It appears that the economy is slowing down and that markets are signaling even further weakening. I’ve been an economic optimist since the Trump election—especially when he made broad-based tax cuts a priority. But I did warn that the effects of the tax cuts would be short-term unless he continued to push in a pro-growth direction.

But after the cuts, the president instead pivoted towards increasing taxes on international trade. Make no mistake: tariffs are taxes. And as such, they choke growth.

And that’s exactly what has been happening.

Economic growth has gone from a sizzling summer of over 4 percent to an average fall at under 3 1/2 percent and the winter looks like it might be cooling down to under 3 percent.

If—in the president’s language—we want to make America great again—and we really want to beat China, growth is the way to do it.

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Heightened Tensions Mark the Nation as Election Approaches


Townhall Review – November 3, 2018

Michael Medved questions the haste with which the lethal attack on a Pittsburgh synagogue has turned political. Hugh Hewitt talks with Lanhee Chen about the latest trends and predictions on the upcoming election. Mark Davis asks Pete Peterson, Dean of the Pepperdine Graduate School of Public Policy, about California’s congressional races. Hugh Hewitt is with Secretary of State Mike Pompeo to talk about his recent visit to China in an effort to de-escalate tensions. Illegal immigration and U.S. citizenship is the topic for Larry Elder and Constitution Law Professor John Eastman. Michael Medved talks with Paul Kengor, whose children were a witness to the shooting at the Tree of Life Synagogue in Pittsburgh. Dennis Prager interviews Bradley Birzer about his book, In Defense of Andrew Jackson. Hugh Hewitt talks with Jan Karon about her latest book set in the fictional village of Mitford, Bathed in Prayer.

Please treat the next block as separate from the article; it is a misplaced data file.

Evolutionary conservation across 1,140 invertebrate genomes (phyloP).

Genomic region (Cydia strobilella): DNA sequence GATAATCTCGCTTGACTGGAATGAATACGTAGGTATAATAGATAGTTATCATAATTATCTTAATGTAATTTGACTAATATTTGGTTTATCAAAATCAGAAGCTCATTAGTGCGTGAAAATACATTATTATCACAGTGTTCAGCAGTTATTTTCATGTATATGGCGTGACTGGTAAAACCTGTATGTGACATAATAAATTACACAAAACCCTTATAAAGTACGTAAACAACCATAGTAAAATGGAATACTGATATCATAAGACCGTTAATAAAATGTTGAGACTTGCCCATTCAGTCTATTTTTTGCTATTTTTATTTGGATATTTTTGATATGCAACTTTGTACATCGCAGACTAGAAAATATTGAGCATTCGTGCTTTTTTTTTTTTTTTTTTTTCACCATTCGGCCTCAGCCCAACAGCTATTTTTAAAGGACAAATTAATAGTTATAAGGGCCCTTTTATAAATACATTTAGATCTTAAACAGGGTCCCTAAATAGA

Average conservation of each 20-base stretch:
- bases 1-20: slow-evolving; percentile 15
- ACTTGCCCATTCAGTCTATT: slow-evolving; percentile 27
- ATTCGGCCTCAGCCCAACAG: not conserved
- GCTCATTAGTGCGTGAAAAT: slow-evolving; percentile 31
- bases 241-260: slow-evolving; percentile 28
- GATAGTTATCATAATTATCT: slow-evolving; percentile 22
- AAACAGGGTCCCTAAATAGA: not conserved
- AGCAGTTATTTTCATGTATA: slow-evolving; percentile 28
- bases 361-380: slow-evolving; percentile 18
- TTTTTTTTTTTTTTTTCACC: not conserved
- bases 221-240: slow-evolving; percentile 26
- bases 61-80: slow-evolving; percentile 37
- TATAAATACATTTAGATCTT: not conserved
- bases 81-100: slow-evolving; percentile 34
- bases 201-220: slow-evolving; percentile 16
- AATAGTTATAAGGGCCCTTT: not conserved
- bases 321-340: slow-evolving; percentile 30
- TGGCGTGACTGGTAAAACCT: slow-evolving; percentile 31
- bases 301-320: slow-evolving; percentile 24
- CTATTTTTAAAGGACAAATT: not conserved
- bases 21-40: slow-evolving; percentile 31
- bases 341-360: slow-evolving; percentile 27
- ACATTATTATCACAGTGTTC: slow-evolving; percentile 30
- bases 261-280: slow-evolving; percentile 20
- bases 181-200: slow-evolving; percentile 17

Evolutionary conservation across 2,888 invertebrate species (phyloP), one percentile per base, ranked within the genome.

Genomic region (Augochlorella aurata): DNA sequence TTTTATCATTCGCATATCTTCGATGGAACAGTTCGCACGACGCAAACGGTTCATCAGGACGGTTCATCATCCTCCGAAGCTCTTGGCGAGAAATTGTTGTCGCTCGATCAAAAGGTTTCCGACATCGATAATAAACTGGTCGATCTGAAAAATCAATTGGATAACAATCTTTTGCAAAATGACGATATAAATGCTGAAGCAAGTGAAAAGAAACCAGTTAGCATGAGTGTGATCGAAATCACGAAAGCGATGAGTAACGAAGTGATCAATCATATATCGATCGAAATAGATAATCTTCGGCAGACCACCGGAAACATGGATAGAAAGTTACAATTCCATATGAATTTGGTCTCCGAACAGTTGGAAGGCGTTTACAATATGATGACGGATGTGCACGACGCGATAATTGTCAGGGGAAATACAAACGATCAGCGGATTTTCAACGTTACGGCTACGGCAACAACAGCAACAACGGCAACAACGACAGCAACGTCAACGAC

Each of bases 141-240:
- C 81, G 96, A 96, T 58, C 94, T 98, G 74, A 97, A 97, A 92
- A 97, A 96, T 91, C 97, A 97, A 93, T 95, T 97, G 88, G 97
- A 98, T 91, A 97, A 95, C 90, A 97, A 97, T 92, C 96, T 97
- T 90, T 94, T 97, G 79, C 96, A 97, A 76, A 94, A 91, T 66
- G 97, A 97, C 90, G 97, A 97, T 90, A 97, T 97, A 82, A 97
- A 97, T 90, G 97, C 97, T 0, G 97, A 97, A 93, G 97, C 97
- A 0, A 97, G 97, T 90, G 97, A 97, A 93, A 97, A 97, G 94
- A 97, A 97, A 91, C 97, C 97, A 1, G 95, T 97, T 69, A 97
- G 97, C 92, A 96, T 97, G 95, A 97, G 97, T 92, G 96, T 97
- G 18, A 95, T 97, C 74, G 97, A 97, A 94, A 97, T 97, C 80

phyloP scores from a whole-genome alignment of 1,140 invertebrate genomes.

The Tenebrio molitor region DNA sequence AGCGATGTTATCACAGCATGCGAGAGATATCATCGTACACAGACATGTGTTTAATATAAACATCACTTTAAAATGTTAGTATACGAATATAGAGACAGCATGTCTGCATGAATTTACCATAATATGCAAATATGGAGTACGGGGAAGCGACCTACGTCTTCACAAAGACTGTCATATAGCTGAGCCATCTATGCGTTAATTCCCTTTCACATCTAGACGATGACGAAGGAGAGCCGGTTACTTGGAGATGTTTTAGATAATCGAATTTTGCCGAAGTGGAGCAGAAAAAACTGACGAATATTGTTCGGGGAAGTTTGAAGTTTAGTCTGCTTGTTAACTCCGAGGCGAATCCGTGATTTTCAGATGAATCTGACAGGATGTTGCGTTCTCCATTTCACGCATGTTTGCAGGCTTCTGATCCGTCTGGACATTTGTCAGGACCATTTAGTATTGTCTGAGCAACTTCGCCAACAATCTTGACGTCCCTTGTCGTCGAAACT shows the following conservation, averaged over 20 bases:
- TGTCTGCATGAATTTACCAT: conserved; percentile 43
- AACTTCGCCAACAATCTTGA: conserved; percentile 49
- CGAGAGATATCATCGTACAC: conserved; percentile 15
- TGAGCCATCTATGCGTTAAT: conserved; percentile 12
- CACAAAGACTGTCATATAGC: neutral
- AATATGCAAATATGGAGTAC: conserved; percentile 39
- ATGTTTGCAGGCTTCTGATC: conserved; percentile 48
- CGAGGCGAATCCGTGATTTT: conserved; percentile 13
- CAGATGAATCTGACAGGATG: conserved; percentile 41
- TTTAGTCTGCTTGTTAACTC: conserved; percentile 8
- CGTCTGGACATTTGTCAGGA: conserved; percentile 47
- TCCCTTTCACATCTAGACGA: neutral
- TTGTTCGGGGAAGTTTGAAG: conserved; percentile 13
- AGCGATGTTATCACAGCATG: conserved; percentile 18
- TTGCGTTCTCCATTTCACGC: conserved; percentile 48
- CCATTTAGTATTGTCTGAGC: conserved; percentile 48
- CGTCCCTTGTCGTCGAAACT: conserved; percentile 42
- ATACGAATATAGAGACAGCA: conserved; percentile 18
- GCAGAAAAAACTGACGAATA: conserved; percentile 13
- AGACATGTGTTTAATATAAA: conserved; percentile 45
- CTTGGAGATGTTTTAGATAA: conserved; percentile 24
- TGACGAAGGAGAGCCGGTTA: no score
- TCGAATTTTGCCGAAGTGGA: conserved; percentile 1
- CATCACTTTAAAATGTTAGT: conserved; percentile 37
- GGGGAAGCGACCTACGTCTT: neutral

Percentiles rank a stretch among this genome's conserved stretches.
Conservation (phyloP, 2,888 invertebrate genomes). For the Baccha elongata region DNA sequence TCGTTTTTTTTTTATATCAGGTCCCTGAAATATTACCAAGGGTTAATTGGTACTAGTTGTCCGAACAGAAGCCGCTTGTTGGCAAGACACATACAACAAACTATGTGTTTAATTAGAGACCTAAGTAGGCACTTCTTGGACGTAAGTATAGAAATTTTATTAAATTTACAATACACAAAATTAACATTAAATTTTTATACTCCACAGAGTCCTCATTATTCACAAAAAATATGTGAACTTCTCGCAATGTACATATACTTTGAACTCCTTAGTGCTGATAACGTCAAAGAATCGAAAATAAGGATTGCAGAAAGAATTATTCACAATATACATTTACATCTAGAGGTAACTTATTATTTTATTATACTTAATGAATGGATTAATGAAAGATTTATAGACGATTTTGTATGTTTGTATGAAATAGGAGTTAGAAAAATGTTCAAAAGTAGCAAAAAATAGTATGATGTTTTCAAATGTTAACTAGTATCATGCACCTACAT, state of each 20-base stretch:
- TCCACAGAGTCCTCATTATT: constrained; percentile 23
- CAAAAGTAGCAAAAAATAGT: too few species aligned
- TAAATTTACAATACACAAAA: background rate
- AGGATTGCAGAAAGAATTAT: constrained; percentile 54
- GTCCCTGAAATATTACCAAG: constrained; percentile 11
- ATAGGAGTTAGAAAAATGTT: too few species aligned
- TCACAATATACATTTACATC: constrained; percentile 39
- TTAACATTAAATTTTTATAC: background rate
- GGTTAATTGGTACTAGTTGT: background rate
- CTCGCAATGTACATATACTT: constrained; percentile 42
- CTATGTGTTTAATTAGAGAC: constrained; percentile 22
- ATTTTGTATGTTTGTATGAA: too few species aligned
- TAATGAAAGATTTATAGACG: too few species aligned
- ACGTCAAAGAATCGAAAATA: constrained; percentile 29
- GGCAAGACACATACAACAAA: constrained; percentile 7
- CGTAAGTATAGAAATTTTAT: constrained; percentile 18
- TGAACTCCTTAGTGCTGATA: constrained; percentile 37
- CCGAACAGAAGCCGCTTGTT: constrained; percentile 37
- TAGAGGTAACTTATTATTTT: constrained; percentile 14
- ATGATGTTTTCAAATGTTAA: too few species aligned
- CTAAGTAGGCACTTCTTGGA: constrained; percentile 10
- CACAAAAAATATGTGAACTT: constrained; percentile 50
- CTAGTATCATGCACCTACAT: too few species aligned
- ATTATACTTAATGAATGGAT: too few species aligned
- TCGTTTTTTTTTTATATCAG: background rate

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Gassing of Civilians Puts Syria in the Crosshairs

Townhall Review – April 14, 2018

Senator Joni Ernst, a member of the Senate Armed Services Committee, joins Hugh Hewitt to discuss the United States response to the deadly chemical attack by the Syrian regime leader Bashar al-Assad on the rebel-held town of Douma, Syria. Facebook CEO Mark Zuckerberg faced hard questions from Congress on censoring conservative content, like that of Diamond and Silk. Hugh Hewitt and Larry Kudlow, Director of the National Economic Council, take on the issue of tariffs and how it appears China has softened their rhetoric. John Fund, national affairs columnist for National Review, and Hugh Hewitt discuss the issue of alleged voter fraud in California. Dennis Prager looks at the emotional damage women may face from the “Hookup Culture.” Michael Medved looks at the reality of gun confiscation in one American city, Deerfield, Illinois. Freedom of speech on college and university campuses is under attack and Dr. Everett Piper, President of Oklahoma Wesleyan University, an outspoken proponent of freedom of speech on campus filled in Mike Gallagher to take on that subject.